Macro Man has thus far avoided the great "deflation versus inflation" debate, at least publicly, for a couple of reasons. The first is that he doesn't think the outcome will be as black and white as many of the debate's participants; he suspects the underlying dynamic is heavily dependent on the velocity of money, and so he prefers to focus his analytical energies in that direction. Moreover, the tone of the debate has taken on a quasi-religious tone, which is rarely conducive to the sort of open-minded give-and-take that yields substantive results.
However, it's probably worth touching on some small aspect of the debate, as behind the scenes it seems as if the same is happening at the Fed. Don Kohn's recent speech highlighted the large size of the output gap, a view largely echoed in last night's FOMC minutes. Yet at a recent St. Louis Fed conference, Bank president James Bullard offered a somewhat contrary view - namely that the collapse of the bubble has eradicated some of the productive capacity of the economy, thus rendering the output gap smaller than commonly believed.
This is an interesting and important issue, not least because the Greenspan Fed's belief in a large output gap was a major factor behind the policy mistake of leaving rates too low for too long in 2003-04.
Macro Man must confess that he has some sympathy for Bullard's view. A quick look at US manufacturing capacity, for example, shows that it has actually shrunk over the past year. Not as much as demand for that capacity has, of course, but still....it's quite a telling sign. While there is no accurate official measure of the total capital stock, Macro Man has to believe that it has been depleted as well.
Of course, a counter-argument to the notion of a smaller "national" output gap is the fact that consumer-driven Anglo-Saxon economies have essentially outsourced their manufacturing capacity, so you need to consider the notion of a "global" output gap. Well, perhaps....but even then there is no assurance that there is a limitless supply of foreign-made manufactured goods. The UK and US in particular - deficit countries with weak currencies - have seen foreign makers of certain goods drastically reduce the supply of their wares.
One small anecdote - Macro Man is looking to replace Mrs. Macro's Volvo station wagon. He's got his eye on a few different Audi models (Q5, A4 estate). There is basically no inventory in the UK, and no intention on the part of dealers to replenish inventory, so all cars have to be made to order . If you're lucky, you'll get a new one in March or April....at the earliest. Meanwhile, the prices of used cars have unsurprisingly ticked higher as well. So much for the yawning output gap...
Yesterday's post examined certain relationships in international trade. Macro Man suspects that most observers would concede that China has become the United States' foreign manufacturer of choice. Given the combination of a) continued overcapacity in China, b) the ongoing relative paucity of demand in the US, and c) the steadiness of the USD/RMB exchange rate, it seems reasonable to accept that US import prices from China should be low and falling, right?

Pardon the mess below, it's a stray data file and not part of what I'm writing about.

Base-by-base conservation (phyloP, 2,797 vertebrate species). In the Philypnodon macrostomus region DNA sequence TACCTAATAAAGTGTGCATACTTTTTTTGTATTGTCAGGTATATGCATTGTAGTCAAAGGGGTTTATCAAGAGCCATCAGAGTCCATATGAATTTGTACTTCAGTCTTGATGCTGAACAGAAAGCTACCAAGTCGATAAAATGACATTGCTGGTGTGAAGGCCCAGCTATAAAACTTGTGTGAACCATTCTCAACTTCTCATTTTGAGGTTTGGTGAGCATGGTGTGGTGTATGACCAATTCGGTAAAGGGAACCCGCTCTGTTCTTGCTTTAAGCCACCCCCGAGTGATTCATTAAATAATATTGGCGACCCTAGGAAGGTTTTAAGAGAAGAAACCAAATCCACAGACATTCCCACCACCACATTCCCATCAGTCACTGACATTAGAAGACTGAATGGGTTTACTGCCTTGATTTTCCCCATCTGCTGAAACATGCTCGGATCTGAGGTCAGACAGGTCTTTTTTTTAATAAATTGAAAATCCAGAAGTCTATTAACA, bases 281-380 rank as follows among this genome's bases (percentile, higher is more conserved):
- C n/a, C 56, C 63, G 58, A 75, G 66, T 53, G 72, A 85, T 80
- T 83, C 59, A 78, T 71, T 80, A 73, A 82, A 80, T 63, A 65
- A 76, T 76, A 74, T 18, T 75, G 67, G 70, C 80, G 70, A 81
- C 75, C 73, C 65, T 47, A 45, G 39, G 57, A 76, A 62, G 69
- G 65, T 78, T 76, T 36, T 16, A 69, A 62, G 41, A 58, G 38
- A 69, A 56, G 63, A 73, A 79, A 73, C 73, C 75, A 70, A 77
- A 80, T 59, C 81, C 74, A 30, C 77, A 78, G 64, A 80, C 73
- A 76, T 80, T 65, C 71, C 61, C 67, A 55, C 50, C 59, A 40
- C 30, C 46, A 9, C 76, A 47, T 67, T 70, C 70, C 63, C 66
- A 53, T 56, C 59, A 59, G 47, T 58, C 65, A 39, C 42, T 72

While it's certainly the case that import prices from China are still down year-on-year, intriguingly, the quarterly change in import prices has returned to zero. In other words, there is no marginal deflationary trend in US import prices from China. If (or rather, when) domestic inflation in China starts to rise, courtesy of PBOC's helicopter money-drop, it seems reasonable to posit that US import prices from China will begin to rise.
Whither that global output gap?
So it was with great interest last night that Macro Man read of the divergence of views on the FOMC. One member wanted to reduce QE by not buying the full slate of MBS. At least two voters, on the other hand, wanted to increase QE, despite the bounce in the data and the uber-rally in risk assets.
Now that the world is no longer coming to an end at the speed of light, it seems as if the Bernanke Fed is reverting to its original communications philosophy (i.e., members will be allowed to speak their own minds rather than toe the party line). Given the disparity of views on the committee and amongst non-voting regional presidents, this seems likely to engender a fair amount of volatility.
That the balance of opinion last month leaned towards more, rather than less, QE, could well introduce more of a risk premium into US markets. The curve has steepened quite a bit in recent days as flatteners have been taken off.
At the same time, the dollar is once again on the back foot (even falling against sterling this morning!), as it should be given the quiescent attitude towards expanding QE. Ultimately, of course, the free lunch of dollar weakness may prove to have a bill, after all. That the oil price is threatening to break out of its recent range is perhaps an ominous signal; if inventories show a decent draw this afternoon, it could be off to the races.
And once again, the market will be left to wonder how big the supposedly yawning (energy) output gap really is, at least in the short run....